He's not the only one. Chris Holdsworth hasn't fought in forever because of a concussion. Joseph Valtellini from Glory had to relinquish his title because of concussions. We don't know if she's gonna be okay physically. You've gotta be fucking honest about that. It's a very important part of our sport. It's the part of the sport that makes it special, because the consequences are fucking dire.

So, when someone like Ronda gets knocked out brutally, to just brush that off, ‘No biggie, she'll be back,' whoa! Slow the fuck down! You don't know how durable she's gonna be when she comes back. Holm hit her with everything but the kitchen sink in that first round. What's it gonna be like in the second fight? What if Holm hits her with a shot and her legs buckle? Then we realize, ‘Oh shit, her chin's not there anymore.'

Changes to make

Another question for Ronda, is what changes does she make, because she's gotta make changes. She's gotta make changes in her technical training, as far as expanding her repertoire, expanding her weapons, and her ability to deal with kicks. One of the things we saw in that fight was the oblique kick that Holly was landing. That's a Winkeljohn staple. Wink is a bad motherfucker. I love that guy and I'm so impressed with his coaching. He's such an in-the-shadows, humble guy that's not trying to get attention.

Ronda's got to go to a camp that has the full arsenal. She's got to go to a Firas Zahabi or a Matt Hume, or someone like that, in my opinion. If I was talking to her, that's what I would tell her. I'd say, ‘You can't just train with a judo coach and Edmond holds the pads for you.' Edmond has definitely done some great things for her boxing technique, that can't be denied. Her combinations when she hits the pads are very impressive, but there are other elements that come with striking. It's not just about throwing your hands and having the technique look good.

So, when someone like Ronda gets knocked out brutally, to just brush that off, ‘No biggie, she'll be back,' whoa! Slow the fuck down! You don't know how durable she's gonna be when she comes back. Holm hit her with everything but the kitchen sink in that first round. What's it gonna be like in the second fight?

It's also about how you set up combinations, how you lead an opponent into a setup, anticipating their reaction, and being prepared to counter that reaction, because you're moving two and three steps ahead of them. I don't know if he's capable of doing that. I don't think he ever competed at a very high level, and I don't know how much he knows about other aspects of MMA.

What I see from him, as far as his boxing training, I'm impressed. He's showing her some good combinations and has got her technique sharp, but there's a lot to striking. When you're incorporating kicks and knees and elbows, you've got to have a proven track record as a coach. You've got to have someone who understands very high level competition, and then they have to understand how to incorporate all the techniques of MMA, and then they have to have a deep understanding of the skillset of the person they're coaching. That's a lot to ask.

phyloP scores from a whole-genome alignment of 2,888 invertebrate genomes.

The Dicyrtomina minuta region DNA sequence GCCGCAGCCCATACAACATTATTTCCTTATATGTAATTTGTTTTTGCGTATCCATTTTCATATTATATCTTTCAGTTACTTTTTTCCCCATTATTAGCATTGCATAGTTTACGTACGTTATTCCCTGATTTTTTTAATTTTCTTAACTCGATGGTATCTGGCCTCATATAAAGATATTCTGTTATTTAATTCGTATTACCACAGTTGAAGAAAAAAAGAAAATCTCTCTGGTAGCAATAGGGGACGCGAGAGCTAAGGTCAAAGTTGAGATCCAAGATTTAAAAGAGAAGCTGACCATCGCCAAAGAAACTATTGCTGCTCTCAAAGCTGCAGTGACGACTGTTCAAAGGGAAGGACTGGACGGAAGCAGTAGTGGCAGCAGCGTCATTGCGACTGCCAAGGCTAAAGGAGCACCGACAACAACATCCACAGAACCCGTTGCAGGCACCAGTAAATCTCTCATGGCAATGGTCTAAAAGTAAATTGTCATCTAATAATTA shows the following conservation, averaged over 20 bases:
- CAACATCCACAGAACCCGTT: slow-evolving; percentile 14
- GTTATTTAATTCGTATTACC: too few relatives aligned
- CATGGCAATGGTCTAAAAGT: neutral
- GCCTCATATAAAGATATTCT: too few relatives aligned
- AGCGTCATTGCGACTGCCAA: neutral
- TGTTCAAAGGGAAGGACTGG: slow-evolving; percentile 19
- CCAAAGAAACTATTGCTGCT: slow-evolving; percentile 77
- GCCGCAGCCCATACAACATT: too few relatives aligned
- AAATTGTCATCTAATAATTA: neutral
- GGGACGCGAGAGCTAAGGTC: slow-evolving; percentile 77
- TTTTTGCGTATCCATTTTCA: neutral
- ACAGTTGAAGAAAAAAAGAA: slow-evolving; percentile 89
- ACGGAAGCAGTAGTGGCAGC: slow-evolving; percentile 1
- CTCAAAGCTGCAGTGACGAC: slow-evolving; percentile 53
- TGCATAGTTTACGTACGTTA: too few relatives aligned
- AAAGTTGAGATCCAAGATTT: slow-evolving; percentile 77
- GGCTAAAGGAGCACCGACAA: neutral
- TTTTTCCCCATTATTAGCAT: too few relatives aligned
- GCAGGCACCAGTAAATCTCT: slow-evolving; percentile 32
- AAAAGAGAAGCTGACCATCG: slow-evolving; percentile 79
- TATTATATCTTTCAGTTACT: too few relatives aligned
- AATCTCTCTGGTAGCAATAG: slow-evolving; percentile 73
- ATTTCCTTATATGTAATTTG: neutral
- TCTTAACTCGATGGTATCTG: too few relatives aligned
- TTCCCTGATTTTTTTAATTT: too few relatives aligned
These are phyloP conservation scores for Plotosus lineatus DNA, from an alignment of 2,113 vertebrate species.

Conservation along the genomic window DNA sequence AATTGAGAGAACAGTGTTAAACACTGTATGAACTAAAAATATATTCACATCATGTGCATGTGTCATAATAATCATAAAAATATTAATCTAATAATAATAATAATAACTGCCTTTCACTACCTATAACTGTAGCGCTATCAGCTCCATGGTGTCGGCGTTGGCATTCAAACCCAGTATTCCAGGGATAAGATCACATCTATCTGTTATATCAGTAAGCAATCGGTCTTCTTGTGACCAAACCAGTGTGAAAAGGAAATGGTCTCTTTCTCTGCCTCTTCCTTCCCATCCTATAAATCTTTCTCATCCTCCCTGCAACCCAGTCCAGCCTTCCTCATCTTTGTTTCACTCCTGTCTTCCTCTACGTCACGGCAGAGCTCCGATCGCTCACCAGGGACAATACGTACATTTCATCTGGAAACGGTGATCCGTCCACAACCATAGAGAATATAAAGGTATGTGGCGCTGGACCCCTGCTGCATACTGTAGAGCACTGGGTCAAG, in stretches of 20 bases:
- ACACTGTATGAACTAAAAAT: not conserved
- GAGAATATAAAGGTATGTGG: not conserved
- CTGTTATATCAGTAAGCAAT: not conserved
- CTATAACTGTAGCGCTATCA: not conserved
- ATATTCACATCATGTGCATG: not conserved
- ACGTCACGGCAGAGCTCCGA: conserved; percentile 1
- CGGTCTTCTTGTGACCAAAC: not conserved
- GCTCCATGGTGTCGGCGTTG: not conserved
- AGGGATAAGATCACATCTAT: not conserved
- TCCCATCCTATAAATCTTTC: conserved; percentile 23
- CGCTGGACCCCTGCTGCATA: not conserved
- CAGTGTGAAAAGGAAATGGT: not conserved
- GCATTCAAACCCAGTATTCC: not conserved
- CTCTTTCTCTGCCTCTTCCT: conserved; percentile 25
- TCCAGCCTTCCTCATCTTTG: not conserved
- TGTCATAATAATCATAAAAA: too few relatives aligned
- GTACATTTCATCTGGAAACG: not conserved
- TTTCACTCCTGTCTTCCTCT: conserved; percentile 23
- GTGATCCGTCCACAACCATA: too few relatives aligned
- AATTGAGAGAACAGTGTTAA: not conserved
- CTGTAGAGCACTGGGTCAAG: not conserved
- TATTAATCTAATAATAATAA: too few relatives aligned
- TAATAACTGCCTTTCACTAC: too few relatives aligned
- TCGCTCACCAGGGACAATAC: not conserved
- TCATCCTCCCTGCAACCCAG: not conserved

I think she needs someone who will objectively assess her game as an outsider, not someone like Edmond, who trained her from the beginning with mitts; she needs someone else, as well. She needs someone who is going to be able to look at the big picture of her overall MMA game, and then rebuild. She's gonna need a massive overhaul. When we talk about MMA being high level problem solving, Holly Holm solved the problem. She had all the answers and she got a fucking A+.

Now, Ronda comes away from that fight, and she got an F. She certainly got an A for effort. She came barn-storming after Holly in that first round, but was ultimately unsuccessful at all of her attempts. You can look at the couple punches she landed, but overall, Holly just dominated that fight. That was a stellar performance by Holly Holm.

The other advice to Ronda Rousey is you've got to figure out what you want to do. Do you want to be a gigantic celebrity or do you want to be the best fighter on the planet? Because if you want to be the best fighter on the planet, you have to pursue that only. I think with this movie bullshit, she could pull it off with some of the girls with all these distractions and all this nonsense, but I don't think they allow her the amount of resources--mental, physical, everything...all of the above--€”that she's going to need at her disposal to be the very best that she can be. You don't want to be good enough, you want to be the best that you can be. I don't think she was the best that she could be. In my eyes, she was not properly prepared for that fight, whether physically or technically.

Part II coming Sunday!